[BoxTitle]The Lost Boys: The Tribe[/BoxTitle] [Netflix] [NetflixWatch id="70095832"/] [NetflixAdd id="70095832"/]
These direct-to-DVD Lost Boys sequels are ridiculous, with Corey Feldman embarrassing himself in brand new ways as he reprises his role as the (inexplicably) gravelly-voiced vampire killer, Edgar Frog… and yet they have something that compels you to watch them. The Tribe opens with genre veteran Tom Savini getting killed by a bunch of beach thugs, and we then flash-forward to a brother and sister recovering from a personal tragedy and looking to start over in Santa Carla, CA (the “murder capital of the world,” if you remember) — for the brother, “starting over” involves getting wet and clean with a vampire hottie. The shower scene starts off rather comically at about 22 minutes in, with our hero rather enthusiastically stripping and bounding into the shower once he catches sight of the bloodsucking beauty (Moneca DeLain) bathing herself; unfortunately, we cut to a four-minute scene of sis talking about death with a surfer dude before we get to jump in with them. The scene is your basic groping-and-kissing-under-the-spraying-nozzle kind of stuff, but it’s given some extra spice by being intercut with another guy at the party getting stabbed in the stomach multiple times — simply a practical joke, as the guy is a vampire and not really fazed by such nonsense, except for the fact that it grosses out his would-be sexual conquest (“I’m trying’ to get laid, man!” he whines as he tries to put his guts back into his stomach). Back in the shower, brother gets distracted by all the ruckus and excuses himself: “I’ve got to check on my sister.” Yeah, that’ll spoil the mood.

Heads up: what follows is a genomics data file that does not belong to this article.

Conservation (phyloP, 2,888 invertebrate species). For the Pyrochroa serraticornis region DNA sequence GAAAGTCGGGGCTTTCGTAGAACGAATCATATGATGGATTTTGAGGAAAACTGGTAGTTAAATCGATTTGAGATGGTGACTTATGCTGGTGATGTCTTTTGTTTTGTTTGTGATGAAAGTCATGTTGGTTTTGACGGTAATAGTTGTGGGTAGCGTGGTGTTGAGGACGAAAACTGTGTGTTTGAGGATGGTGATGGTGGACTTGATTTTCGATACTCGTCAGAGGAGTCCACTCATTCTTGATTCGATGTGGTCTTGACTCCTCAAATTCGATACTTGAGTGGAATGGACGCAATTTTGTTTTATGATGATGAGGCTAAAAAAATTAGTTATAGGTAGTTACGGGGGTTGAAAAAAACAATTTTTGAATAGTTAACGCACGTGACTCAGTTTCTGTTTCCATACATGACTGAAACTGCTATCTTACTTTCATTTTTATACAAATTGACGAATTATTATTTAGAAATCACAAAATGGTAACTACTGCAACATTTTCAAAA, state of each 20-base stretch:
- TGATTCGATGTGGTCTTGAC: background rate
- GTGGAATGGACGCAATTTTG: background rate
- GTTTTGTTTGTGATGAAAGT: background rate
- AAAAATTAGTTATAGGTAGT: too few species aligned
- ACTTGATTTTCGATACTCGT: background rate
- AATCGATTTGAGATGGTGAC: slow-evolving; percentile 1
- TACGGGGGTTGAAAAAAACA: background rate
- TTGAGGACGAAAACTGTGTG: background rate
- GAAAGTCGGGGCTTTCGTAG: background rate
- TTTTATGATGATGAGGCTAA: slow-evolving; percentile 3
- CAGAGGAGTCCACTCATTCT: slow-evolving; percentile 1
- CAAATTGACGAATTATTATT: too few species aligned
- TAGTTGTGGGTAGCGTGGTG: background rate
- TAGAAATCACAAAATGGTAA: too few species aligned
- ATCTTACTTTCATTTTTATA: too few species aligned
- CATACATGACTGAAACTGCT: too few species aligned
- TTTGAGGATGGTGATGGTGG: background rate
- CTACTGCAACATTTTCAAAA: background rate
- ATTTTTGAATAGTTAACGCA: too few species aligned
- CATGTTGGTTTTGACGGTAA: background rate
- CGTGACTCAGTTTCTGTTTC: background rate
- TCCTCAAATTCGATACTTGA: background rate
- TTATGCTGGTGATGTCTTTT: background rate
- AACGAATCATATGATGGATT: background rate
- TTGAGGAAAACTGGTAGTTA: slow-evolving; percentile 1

[BoxTitle]After.Life[/BoxTitle] [Netflix] [NetflixWatch id="70114491"/] [NetflixAdd id="70114491"/]